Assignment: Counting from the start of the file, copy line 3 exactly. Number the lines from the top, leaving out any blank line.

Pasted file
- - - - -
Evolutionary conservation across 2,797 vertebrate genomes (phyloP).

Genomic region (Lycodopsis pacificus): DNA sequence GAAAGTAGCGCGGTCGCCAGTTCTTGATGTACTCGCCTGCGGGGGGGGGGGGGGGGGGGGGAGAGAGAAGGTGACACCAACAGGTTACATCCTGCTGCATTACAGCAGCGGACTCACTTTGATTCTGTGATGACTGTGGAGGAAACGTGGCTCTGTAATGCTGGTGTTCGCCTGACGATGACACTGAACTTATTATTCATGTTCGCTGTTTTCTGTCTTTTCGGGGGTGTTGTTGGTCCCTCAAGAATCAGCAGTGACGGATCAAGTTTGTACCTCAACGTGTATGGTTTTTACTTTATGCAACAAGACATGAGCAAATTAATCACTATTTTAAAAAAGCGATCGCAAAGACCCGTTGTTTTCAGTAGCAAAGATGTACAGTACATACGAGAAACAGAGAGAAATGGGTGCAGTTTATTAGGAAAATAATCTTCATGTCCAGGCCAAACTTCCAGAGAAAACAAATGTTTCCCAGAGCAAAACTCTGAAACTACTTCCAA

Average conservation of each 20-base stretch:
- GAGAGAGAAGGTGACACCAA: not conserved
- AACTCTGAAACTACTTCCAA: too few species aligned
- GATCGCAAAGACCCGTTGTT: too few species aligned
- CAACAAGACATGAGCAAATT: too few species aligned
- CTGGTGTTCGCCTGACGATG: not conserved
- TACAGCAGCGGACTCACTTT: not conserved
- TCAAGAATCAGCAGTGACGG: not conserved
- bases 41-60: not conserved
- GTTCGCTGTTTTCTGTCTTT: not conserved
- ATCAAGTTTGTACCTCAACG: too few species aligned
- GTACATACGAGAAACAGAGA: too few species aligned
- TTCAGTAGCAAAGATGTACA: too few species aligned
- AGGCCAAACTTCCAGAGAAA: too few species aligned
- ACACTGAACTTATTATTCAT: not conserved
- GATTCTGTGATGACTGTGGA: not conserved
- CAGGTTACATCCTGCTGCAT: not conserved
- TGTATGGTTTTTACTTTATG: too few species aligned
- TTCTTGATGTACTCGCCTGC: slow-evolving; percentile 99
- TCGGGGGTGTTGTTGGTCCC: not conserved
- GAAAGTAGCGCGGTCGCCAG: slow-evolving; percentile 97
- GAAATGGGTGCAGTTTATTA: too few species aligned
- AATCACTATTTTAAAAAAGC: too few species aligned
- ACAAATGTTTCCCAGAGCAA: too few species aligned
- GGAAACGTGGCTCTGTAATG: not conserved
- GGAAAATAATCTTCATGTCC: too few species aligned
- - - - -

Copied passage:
Average conservation of each 20-base stretch: